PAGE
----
Another Change In Florida Statewide Assessment: Will Students Tolerate This Blunder?


Melissa Hernandez

Freshmen and sophomores take on the FAST exam, despite their opinions on it.

For the third time in the state’s history, Florida changed its statewide educational assessment. It started as the Florida Assessment Comprehensive Test, then the Florida Standard Assessment and now the Florida Assessment of Student Thinking. The purpose of FAST, going into effect this school year, is to monitor students’ progress throughout the year with a series of tests. The underclassmen at Coral Gables Senior High are not happy about this, as they are the ones being affected by it. After having Florida students take the same test for seven years, Governor DeSantis irrationally decided that multiple tests were the way to go, despite all the issues that will come with this new policy.

Monitoring one’s progress is important and can doubtlessly be beneficial. However, when turning back the clock to much simpler times, the learning platform I-Ready was used. Similar to FAST, I-Ready had three different assessments throughout the year, to get an idea of how much students learned. In the event that a student scored below their previous test, they were accused of having learned nothing, which was usually not the case.

There are many factors to take into consideration as to why someone might have scored lower than they should have. Students are entitled to having a bad day or making a mistake after the baseline. Using FAST is going to lead to the same results, possibly discouraging students.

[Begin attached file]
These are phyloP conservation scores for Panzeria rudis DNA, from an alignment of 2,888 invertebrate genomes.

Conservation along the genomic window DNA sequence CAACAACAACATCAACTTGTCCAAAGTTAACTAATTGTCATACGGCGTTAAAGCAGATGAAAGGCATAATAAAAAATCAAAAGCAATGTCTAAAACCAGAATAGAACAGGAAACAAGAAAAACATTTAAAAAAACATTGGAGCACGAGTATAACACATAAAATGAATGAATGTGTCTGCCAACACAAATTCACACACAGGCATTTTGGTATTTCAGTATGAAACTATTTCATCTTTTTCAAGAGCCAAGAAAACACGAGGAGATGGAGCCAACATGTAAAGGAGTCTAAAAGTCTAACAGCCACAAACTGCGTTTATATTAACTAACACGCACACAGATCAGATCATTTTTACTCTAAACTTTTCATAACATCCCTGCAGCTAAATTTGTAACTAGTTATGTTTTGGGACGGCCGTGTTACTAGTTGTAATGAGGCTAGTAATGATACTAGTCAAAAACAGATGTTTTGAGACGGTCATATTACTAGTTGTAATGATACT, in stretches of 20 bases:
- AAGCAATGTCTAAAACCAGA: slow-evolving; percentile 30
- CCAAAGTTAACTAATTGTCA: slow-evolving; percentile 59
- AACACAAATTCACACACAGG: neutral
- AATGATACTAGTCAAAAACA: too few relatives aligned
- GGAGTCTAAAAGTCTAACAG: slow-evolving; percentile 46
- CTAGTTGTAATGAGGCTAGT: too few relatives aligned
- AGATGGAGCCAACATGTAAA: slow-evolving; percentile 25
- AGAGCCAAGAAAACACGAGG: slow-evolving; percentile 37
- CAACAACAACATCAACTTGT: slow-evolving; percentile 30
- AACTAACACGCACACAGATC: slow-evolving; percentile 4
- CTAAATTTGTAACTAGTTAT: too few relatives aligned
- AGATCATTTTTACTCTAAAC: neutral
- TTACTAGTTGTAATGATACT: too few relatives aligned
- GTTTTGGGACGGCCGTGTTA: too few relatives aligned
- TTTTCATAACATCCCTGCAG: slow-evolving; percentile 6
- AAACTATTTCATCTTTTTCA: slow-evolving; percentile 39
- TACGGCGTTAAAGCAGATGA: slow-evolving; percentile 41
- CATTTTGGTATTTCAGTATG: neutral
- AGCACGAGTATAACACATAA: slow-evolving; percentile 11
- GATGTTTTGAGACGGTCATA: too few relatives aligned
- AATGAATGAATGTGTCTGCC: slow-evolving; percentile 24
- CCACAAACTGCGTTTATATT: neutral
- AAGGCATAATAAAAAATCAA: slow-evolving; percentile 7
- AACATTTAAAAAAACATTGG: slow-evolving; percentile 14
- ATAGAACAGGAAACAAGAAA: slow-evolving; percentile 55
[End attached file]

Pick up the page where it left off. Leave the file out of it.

“I worry that I will mess up on the exam after the base line. I think they should have left it as it was truthfully,” sophomore Natalia Galindo said.

It takes a lot of work and a lot of time to get out computers and papers and the packets. It is just a lot of work and it takes weeks and weeks of disorganization to get it done and I do not know why they would amplify that by making three dates instead of one.

— sophomore Caitlin Savage

The testing season is probably the most nerve-wracking time period of the year for many students. Everyone is making sure they are prepared for their exams, an incredibly stressful endeavor. In addition, teachers and staff are usually in disarray as they are either proctoring or their students are swarming them with questions.

Now that FAST is being implemented, freshmen and sophomores will be experiencing testing season three times in one school year. Florida government officials must think students adore the anxiety and chaos that comes with testing season; that would be the only explanation as to why they would make them experience it more than once.

“To be honest I think students are going to lose their motivation after every assessment they take. It is draining having to repeat the same process over and over,” freshmen Alejandro Monroy said.

Having one test at the end of the year seems more conventional. A student’s success in a course should amount to the test they take in the end, one that they have spent the entire year preparing for. It is fairly simple and students cannot see the point in changing something they have been doing for a while; the decision to change the assessment is unwise.

Some argue that it takes less time when doing something over a period of time as it is broken down into parts. In reality, FAST will lead to additional testing hours for students and class time will be reduced due to teachers proctoring. Sitting down for one day is simply easier for everyone. Florida does not need to become the first state in the nation to transition to progress monitoring; sticking to the status quo is the wiser choice.